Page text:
Scientific Name/Common Name: Carlina acaulis / Carline thistle
Part(s) Used: Root
Constituents/Active Ingredients: 1.5-2% essential oil containing approximately 80% carlina oxide (benzyl-2-furylacetylene) and about 15% carilene. The root also contains 18-22% inulin; bitter substances of the sesquiterpene lactone type; palmitic acid; tannins; resins; and flavonoids.
Overview: Carline thistle is a short-stemmed perennial herb, often called stemless carline thistle, native to the mountains of central and southern Europe. The low-growing plant has spiny, toothed leaves and attractive off-white flowers encompassed by sharp silvery bracts giving it a characteristic thistle-like appearance. Through its bitter properties, carline thistle root increases the flow of gastric juices relieving dyspepsia and gastrointestinal upsets associated with digestive organ congestion. German authorities recognize that 'bitters', including carline thistle root, stimulate bile flow and cleanse the liver of fatty deposits. In Europe, carline thistle root is rarely used today, except as a component of the gastrointestinal remedy, Swedish Bitters. Carline thistle root tea is listed in the German Commission E monographs as a diuretic and was used in folk medicine for treating digestive disorders, inducing sweating and as a gargle for treating catarrh (mucous) of the upper respiratory tract.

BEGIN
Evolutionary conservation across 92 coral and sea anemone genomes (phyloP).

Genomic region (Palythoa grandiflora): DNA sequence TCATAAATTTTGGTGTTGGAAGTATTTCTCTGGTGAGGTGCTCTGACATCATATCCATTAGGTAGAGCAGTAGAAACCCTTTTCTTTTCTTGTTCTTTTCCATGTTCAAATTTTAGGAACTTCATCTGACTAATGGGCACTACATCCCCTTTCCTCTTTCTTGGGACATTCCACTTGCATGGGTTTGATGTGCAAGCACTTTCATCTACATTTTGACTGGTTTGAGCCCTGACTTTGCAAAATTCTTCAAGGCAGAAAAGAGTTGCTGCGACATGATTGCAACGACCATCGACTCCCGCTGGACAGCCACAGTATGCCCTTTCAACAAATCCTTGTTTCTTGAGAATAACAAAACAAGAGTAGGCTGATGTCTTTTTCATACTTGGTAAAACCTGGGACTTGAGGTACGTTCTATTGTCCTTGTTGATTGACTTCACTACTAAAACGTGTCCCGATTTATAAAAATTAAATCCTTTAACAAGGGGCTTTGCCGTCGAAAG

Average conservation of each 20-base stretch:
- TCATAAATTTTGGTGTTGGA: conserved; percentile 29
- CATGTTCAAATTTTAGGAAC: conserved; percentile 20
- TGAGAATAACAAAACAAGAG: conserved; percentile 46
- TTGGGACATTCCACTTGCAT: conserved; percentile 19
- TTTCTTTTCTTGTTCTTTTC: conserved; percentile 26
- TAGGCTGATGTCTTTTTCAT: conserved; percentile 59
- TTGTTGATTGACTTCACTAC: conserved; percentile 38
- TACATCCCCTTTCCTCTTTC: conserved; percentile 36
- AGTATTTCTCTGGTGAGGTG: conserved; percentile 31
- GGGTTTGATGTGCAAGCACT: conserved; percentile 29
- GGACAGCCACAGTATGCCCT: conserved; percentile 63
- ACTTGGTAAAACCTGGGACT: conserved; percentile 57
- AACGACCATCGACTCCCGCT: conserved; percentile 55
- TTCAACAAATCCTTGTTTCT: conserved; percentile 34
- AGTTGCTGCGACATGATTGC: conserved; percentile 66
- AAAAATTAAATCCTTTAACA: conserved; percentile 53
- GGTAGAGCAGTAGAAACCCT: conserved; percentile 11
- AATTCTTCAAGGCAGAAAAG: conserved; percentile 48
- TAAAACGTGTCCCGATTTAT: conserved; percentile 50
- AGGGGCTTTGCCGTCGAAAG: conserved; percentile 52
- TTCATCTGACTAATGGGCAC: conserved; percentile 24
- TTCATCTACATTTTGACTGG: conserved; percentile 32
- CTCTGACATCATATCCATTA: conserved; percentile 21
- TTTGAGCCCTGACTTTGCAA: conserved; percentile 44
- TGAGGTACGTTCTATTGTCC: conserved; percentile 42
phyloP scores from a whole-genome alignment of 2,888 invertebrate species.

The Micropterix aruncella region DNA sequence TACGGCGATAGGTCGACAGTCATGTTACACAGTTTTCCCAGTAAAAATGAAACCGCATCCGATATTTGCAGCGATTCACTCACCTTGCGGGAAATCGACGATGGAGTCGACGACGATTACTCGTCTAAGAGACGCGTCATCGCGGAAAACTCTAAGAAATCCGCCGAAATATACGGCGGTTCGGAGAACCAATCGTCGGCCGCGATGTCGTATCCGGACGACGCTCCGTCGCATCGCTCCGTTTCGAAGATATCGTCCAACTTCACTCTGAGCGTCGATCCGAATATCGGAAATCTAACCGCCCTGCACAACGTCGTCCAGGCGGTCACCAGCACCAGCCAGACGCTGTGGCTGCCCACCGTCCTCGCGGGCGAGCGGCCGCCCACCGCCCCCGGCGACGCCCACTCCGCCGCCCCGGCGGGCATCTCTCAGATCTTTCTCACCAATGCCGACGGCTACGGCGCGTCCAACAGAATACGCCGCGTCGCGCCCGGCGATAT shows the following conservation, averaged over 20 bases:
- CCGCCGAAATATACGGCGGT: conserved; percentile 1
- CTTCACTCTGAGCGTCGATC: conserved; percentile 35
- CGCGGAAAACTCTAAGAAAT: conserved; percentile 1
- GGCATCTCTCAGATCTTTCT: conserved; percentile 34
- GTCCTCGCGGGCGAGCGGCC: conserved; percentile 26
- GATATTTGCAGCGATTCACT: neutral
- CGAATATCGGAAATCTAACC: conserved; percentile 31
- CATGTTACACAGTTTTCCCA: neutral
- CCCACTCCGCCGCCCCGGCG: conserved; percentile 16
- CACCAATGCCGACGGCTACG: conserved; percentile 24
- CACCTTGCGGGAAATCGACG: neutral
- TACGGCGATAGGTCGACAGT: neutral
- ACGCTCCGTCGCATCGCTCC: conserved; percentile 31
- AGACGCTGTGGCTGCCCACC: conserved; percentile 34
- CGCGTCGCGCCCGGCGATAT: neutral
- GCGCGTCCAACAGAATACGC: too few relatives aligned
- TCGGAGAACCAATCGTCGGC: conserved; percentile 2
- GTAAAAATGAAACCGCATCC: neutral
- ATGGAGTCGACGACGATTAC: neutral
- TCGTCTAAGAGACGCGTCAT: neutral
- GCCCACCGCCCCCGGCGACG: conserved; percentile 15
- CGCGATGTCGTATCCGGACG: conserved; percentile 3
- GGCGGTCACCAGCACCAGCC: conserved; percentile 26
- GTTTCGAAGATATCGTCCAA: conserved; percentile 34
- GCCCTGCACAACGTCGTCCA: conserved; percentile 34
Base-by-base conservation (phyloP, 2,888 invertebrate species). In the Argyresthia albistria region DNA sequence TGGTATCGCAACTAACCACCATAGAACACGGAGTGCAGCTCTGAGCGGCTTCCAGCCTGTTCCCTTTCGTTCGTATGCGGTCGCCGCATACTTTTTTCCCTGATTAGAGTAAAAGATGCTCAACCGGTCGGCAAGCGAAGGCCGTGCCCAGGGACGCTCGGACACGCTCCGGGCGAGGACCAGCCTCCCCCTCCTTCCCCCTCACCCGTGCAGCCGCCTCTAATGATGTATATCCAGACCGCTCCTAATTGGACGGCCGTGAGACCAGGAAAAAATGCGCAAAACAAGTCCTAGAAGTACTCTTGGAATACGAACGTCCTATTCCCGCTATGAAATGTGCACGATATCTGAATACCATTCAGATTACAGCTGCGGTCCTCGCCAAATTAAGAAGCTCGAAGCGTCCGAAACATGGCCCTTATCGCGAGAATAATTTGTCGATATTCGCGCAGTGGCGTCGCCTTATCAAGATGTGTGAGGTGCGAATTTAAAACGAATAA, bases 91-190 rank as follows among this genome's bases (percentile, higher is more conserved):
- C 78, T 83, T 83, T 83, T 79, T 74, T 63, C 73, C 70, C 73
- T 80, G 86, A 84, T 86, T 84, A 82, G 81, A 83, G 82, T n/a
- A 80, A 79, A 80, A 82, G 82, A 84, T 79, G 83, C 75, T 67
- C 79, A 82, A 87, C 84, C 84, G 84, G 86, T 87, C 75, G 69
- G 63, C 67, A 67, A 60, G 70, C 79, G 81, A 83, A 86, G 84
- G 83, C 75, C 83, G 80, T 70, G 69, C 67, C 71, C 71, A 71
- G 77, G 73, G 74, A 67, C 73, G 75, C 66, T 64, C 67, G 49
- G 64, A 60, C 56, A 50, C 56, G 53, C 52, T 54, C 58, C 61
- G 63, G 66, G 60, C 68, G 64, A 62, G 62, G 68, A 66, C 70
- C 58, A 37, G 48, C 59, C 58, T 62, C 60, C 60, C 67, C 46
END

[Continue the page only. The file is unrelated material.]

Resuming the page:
Traditional Use/Benefits/Body Systems: For digestive disorders; liver congestion; as a diuretic; antibacterial.
Clinical Studies/Scientific Research/References: Wichtl M (ed). 1994. Carlinae radix - Stemless carlina root (English translation by Norman Grainger Bisset). In Herbal Drugs and Phyto-pharmaceuticals. CRC Press, Stuttgart, pp. 126-127. Kernoczi Z, Hethelyi E, Danos B, Tetenyi P. 1987. Presence of carlina oxide in plants of Hungary. Stabilization and antimicrobial effect. Acta Pharm Hung. 1987 Jul; 57(3-4): 171-81.
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